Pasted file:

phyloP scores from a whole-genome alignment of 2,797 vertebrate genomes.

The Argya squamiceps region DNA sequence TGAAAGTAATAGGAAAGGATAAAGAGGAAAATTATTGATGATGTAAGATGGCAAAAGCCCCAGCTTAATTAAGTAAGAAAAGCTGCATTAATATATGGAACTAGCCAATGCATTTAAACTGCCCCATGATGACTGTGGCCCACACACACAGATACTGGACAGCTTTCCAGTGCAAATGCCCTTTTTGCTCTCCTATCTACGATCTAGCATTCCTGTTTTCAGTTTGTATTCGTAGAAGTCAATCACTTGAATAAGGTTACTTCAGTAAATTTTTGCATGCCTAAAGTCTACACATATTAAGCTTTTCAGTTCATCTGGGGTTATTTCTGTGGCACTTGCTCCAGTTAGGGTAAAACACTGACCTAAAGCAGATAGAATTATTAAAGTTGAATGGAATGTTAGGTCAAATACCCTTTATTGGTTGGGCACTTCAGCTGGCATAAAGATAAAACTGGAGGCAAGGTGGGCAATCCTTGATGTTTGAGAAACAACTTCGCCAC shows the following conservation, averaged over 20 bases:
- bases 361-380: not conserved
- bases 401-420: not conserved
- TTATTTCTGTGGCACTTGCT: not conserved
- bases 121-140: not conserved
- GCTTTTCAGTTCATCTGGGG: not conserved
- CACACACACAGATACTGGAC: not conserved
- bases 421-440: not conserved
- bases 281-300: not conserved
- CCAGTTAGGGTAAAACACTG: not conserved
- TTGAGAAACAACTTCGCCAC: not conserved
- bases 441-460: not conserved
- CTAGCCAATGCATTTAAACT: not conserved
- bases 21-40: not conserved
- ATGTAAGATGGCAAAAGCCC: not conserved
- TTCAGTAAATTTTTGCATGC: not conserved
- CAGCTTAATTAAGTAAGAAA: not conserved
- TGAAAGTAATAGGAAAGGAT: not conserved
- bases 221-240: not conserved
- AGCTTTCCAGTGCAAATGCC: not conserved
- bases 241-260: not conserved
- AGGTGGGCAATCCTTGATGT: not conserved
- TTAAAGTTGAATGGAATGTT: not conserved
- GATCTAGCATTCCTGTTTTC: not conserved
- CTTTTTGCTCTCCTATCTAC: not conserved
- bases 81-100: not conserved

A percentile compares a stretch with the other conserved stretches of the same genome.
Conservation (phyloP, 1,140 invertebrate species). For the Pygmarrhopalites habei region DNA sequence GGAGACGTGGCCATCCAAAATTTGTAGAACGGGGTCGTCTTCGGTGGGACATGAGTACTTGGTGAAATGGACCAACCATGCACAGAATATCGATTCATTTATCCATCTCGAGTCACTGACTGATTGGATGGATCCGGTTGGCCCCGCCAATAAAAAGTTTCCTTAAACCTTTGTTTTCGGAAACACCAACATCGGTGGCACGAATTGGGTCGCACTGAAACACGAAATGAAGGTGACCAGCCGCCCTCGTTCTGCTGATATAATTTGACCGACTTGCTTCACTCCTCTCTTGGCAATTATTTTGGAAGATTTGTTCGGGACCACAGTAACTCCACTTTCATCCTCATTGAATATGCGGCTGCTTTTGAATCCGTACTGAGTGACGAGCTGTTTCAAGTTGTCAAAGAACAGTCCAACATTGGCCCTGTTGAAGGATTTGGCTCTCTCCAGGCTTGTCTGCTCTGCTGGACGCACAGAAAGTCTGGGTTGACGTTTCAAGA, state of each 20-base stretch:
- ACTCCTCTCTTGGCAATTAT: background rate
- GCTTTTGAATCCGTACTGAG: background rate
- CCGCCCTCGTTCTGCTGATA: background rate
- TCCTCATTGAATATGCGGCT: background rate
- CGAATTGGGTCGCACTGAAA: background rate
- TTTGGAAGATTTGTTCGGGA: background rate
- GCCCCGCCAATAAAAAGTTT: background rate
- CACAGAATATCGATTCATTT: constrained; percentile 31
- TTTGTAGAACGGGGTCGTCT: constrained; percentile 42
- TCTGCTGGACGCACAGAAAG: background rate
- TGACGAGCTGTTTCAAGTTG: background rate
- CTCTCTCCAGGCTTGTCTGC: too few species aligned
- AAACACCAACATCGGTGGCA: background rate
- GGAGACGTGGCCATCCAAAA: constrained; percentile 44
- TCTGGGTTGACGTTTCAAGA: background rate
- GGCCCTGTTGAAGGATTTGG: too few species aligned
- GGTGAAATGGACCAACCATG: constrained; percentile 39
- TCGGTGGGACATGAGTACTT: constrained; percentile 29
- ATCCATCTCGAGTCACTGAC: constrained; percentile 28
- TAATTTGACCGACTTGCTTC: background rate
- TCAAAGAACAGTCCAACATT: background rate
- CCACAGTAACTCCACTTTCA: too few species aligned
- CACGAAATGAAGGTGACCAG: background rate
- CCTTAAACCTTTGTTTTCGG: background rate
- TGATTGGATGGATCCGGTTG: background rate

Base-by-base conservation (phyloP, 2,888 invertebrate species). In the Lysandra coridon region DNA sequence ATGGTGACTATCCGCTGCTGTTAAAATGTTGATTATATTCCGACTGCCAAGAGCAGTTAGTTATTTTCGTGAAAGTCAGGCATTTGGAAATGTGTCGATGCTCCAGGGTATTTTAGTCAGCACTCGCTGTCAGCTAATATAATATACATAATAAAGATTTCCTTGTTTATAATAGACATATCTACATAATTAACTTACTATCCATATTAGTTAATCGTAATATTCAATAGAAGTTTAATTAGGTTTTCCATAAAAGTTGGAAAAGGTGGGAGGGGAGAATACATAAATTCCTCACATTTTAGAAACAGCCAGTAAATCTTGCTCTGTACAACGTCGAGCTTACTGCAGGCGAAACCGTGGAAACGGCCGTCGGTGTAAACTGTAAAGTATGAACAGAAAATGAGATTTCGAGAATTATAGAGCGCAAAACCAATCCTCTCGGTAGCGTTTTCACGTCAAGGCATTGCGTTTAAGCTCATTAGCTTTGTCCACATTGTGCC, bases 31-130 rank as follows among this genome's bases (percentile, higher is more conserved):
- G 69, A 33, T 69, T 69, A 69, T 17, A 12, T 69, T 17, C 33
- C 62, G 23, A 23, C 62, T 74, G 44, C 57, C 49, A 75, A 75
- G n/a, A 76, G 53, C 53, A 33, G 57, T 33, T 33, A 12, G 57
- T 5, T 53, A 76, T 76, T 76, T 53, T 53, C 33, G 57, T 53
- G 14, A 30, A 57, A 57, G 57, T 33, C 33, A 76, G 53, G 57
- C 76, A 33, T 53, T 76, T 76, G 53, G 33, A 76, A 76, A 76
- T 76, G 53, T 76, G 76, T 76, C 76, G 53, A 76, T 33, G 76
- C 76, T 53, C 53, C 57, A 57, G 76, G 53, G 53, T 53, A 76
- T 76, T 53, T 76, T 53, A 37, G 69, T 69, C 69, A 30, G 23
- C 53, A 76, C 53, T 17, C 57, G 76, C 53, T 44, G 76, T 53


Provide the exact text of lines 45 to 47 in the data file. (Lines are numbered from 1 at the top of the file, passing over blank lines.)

- GGCCCTGTTGAAGGATTTGG: too few species aligned
- GGTGAAATGGACCAACCATG: constrained; percentile 39
- TCGGTGGGACATGAGTACTT: constrained; percentile 29